BEIJING, Oct. 31 (Xinhua) -- Readers across China continue to pay tribute to celebrated author Louis Cha Leung-yung, remembering him as a guru of martial arts novels and a source of inspiration in their adolescence and beyond.
Cha, more widely known by his pen name Jin Yong, died at 94 at a hospital in Hong Kong on Tuesday. He is universally regarded as the most influential wuxia (martial arts and chivalry) novelist in the 20th century.
He published 15 novels from 1955 to 1972 and sold hundreds of millions of copies worldwide. His stories have also inspired various cultural and creative products including movies and TV series.
For many Chinese fans, reading Cha's novels under flashlights during sleepless nights or swarming in front of a small TV set for a new episode in the 1980s and 90s are collective memories from their adolescence.
"Jin Yong's novels were a companion throughout my younger days," said Guo Yuanjing, a graduate student at Tianjin University, who fondly recalled that her mother would reward her with a Cha novel whenever she ranked the first in an exam.
"It is often said martial arts novels are fairy tales for adults," said Guo. "Jin Yong has created a utopian world of martial arts for us ordinary people who long for the spirit of chivalry."
Zhu Xiaoshan, an office worker in Beijing, said his first encounter with Cha's martial arts world was through an adapted TV series when he was 7 years old.
"It was a household event in my hometown when the TV series was aired," 38-year-old Zhu said. "Not every family had a TV set but nearly everybody had watched it."
"In his novels, Cha has created a lot of memorable characters, many of whom have even become our models for seeking spouses," said Zhu, who finished reading all of Cha's novels during college.
On the social media platform WeChat, a netizen said Cha's novels and their television adaptations fascinated so many readers because of a "chivalrous tenderness" and a strong sense of justice and caring for the weak.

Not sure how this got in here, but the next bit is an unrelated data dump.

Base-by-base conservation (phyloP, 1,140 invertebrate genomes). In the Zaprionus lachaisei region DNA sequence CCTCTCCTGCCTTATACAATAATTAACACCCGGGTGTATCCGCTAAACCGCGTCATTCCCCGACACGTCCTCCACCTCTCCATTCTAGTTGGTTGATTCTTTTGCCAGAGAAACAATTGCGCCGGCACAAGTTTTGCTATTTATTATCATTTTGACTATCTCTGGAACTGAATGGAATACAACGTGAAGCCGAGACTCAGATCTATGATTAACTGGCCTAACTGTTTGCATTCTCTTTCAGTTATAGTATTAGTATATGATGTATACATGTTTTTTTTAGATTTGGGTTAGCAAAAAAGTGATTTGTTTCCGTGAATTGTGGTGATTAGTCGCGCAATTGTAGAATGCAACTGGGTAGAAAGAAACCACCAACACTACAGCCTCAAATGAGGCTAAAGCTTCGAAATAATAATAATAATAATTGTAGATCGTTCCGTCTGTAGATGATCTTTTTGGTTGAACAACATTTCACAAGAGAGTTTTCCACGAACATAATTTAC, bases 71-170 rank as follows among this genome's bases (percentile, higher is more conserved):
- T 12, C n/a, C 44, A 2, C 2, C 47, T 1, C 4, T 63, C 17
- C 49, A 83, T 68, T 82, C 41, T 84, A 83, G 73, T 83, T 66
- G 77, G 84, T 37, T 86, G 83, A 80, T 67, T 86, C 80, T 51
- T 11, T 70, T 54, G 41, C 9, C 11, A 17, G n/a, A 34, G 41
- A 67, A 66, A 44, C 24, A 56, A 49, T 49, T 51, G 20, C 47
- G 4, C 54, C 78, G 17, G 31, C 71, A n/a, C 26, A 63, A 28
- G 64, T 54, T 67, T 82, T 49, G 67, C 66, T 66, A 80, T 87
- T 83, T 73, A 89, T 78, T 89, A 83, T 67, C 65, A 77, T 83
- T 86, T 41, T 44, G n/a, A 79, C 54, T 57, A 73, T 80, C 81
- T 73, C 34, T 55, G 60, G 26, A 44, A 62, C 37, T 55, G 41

"Inside the heart of every boy, there is always a dream of becoming a martial arts master," said the same netizen. "Through his novels, Jin Yong has conveyed to the readers his values and views toward life and love."
For many kung fu practitioners, certain characters in Cha's novels were a constant model for both martial arts expertise and moral integrity.
"There is a commonality for many main characters in Cha's novels: They believe the essence of chivalry is for the country and the people," said Guo Yuancheng, who has taught kung fu in New Zealand for more than two decades. "Every kung fu practitioner can find their hero in Cha's novels."
In addition to the popularity of Cha's novels among readers, many critics have also spoken highly of their artistic value and status in the history of Chinese literature.
Li Chun, an art professor at the Communication University of China, said the martial arts world Cha created offered readers a kind of "spiritual retreat" during the 1980s and 90s when his novels entered the mainland market.
"In some sense, Jin Yong's works filled the spiritual vacuum of many readers who had longed for a new value system after living through a time of turbulence," said Li.
Zhou You, a lecturer at Tianjin University, said the mesmerizing plots of Cha's novels have sometimes overshadowed the literary value of his works.
"Every Cha novel touches on a different theme," Zhou said. "It is a pity that the thematic significance of Cha's work is not yet fully recognized by the literary circle."